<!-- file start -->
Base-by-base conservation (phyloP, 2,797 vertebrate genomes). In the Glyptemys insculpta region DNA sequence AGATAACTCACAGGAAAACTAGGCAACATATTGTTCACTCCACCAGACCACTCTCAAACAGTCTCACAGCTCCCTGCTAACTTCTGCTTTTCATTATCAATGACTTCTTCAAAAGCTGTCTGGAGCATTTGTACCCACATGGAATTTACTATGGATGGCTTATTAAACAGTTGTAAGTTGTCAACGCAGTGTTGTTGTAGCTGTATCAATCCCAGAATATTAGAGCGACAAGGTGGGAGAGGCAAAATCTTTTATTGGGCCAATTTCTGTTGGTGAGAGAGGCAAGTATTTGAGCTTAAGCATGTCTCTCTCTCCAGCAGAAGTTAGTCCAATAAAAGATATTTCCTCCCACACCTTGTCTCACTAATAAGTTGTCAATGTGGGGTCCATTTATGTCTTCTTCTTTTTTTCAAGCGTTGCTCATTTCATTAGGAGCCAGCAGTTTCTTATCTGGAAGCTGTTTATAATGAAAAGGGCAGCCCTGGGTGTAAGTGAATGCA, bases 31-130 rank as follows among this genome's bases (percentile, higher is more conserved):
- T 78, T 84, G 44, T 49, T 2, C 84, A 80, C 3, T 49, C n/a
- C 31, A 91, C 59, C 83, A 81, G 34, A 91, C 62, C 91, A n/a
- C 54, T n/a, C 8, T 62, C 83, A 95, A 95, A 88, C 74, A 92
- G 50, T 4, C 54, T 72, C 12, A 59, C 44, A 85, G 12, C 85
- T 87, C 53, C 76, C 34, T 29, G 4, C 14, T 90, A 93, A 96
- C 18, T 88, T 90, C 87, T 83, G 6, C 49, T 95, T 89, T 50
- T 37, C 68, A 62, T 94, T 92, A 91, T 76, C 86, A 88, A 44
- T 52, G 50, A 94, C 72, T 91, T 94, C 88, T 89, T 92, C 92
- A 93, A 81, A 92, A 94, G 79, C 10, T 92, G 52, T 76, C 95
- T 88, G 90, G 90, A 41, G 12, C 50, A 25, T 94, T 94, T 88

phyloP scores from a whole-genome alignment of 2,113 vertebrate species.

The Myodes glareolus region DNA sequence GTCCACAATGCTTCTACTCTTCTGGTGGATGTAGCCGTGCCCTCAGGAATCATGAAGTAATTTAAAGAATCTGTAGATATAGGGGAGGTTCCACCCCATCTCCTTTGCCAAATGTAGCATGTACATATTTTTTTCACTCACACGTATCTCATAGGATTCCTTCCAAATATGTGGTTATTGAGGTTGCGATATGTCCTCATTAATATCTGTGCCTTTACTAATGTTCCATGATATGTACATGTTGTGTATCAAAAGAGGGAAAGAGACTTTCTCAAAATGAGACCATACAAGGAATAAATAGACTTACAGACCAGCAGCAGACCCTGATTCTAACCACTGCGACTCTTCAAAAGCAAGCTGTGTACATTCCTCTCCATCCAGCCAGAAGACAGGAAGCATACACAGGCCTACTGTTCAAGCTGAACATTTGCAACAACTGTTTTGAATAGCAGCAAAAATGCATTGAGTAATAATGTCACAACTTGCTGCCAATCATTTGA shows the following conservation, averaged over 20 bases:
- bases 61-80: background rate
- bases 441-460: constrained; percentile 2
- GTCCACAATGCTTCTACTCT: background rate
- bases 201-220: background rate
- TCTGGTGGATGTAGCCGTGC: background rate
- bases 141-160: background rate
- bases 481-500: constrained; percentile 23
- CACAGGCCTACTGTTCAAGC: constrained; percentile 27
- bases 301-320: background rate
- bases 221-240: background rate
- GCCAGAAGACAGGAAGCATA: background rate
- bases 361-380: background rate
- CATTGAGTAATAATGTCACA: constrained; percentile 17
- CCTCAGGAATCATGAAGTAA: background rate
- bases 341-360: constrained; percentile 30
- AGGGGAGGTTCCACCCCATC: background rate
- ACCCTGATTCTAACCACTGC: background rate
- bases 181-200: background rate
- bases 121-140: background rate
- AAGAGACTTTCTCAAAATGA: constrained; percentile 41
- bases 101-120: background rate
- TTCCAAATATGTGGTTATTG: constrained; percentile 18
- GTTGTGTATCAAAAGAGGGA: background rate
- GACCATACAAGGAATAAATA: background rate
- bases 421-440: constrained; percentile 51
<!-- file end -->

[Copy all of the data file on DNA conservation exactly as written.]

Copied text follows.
Base-by-base conservation (phyloP, 2,797 vertebrate genomes). In the Glyptemys insculpta region DNA sequence AGATAACTCACAGGAAAACTAGGCAACATATTGTTCACTCCACCAGACCACTCTCAAACAGTCTCACAGCTCCCTGCTAACTTCTGCTTTTCATTATCAATGACTTCTTCAAAAGCTGTCTGGAGCATTTGTACCCACATGGAATTTACTATGGATGGCTTATTAAACAGTTGTAAGTTGTCAACGCAGTGTTGTTGTAGCTGTATCAATCCCAGAATATTAGAGCGACAAGGTGGGAGAGGCAAAATCTTTTATTGGGCCAATTTCTGTTGGTGAGAGAGGCAAGTATTTGAGCTTAAGCATGTCTCTCTCTCCAGCAGAAGTTAGTCCAATAAAAGATATTTCCTCCCACACCTTGTCTCACTAATAAGTTGTCAATGTGGGGTCCATTTATGTCTTCTTCTTTTTTTCAAGCGTTGCTCATTTCATTAGGAGCCAGCAGTTTCTTATCTGGAAGCTGTTTATAATGAAAAGGGCAGCCCTGGGTGTAAGTGAATGCA, bases 31-130 rank as follows among this genome's bases (percentile, higher is more conserved):
- T 78, T 84, G 44, T 49, T 2, C 84, A 80, C 3, T 49, C n/a
- C 31, A 91, C 59, C 83, A 81, G 34, A 91, C 62, C 91, A n/a
- C 54, T n/a, C 8, T 62, C 83, A 95, A 95, A 88, C 74, A 92
- G 50, T 4, C 54, T 72, C 12, A 59, C 44, A 85, G 12, C 85
- T 87, C 53, C 76, C 34, T 29, G 4, C 14, T 90, A 93, A 96
- C 18, T 88, T 90, C 87, T 83, G 6, C 49, T 95, T 89, T 50
- T 37, C 68, A 62, T 94, T 92, A 91, T 76, C 86, A 88, A 44
- T 52, G 50, A 94, C 72, T 91, T 94, C 88, T 89, T 92, C 92
- A 93, A 81, A 92, A 94, G 79, C 10, T 92, G 52, T 76, C 95
- T 88, G 90, G 90, A 41, G 12, C 50, A 25, T 94, T 94, T 88

phyloP scores from a whole-genome alignment of 2,113 vertebrate species.

The Myodes glareolus region DNA sequence GTCCACAATGCTTCTACTCTTCTGGTGGATGTAGCCGTGCCCTCAGGAATCATGAAGTAATTTAAAGAATCTGTAGATATAGGGGAGGTTCCACCCCATCTCCTTTGCCAAATGTAGCATGTACATATTTTTTTCACTCACACGTATCTCATAGGATTCCTTCCAAATATGTGGTTATTGAGGTTGCGATATGTCCTCATTAATATCTGTGCCTTTACTAATGTTCCATGATATGTACATGTTGTGTATCAAAAGAGGGAAAGAGACTTTCTCAAAATGAGACCATACAAGGAATAAATAGACTTACAGACCAGCAGCAGACCCTGATTCTAACCACTGCGACTCTTCAAAAGCAAGCTGTGTACATTCCTCTCCATCCAGCCAGAAGACAGGAAGCATACACAGGCCTACTGTTCAAGCTGAACATTTGCAACAACTGTTTTGAATAGCAGCAAAAATGCATTGAGTAATAATGTCACAACTTGCTGCCAATCATTTGA shows the following conservation, averaged over 20 bases:
- bases 61-80: background rate
- bases 441-460: constrained; percentile 2
- GTCCACAATGCTTCTACTCT: background rate
- bases 201-220: background rate
- TCTGGTGGATGTAGCCGTGC: background rate
- bases 141-160: background rate
- bases 481-500: constrained; percentile 23
- CACAGGCCTACTGTTCAAGC: constrained; percentile 27
- bases 301-320: background rate
- bases 221-240: background rate
- GCCAGAAGACAGGAAGCATA: background rate
- bases 361-380: background rate
- CATTGAGTAATAATGTCACA: constrained; percentile 17
- CCTCAGGAATCATGAAGTAA: background rate
- bases 341-360: constrained; percentile 30
- AGGGGAGGTTCCACCCCATC: background rate
- ACCCTGATTCTAACCACTGC: background rate
- bases 181-200: background rate
- bases 121-140: background rate
- AAGAGACTTTCTCAAAATGA: constrained; percentile 41
- bases 101-120: background rate
- TTCCAAATATGTGGTTATTG: constrained; percentile 18
- GTTGTGTATCAAAAGAGGGA: background rate
- GACCATACAAGGAATAAATA: background rate
- bases 421-440: constrained; percentile 51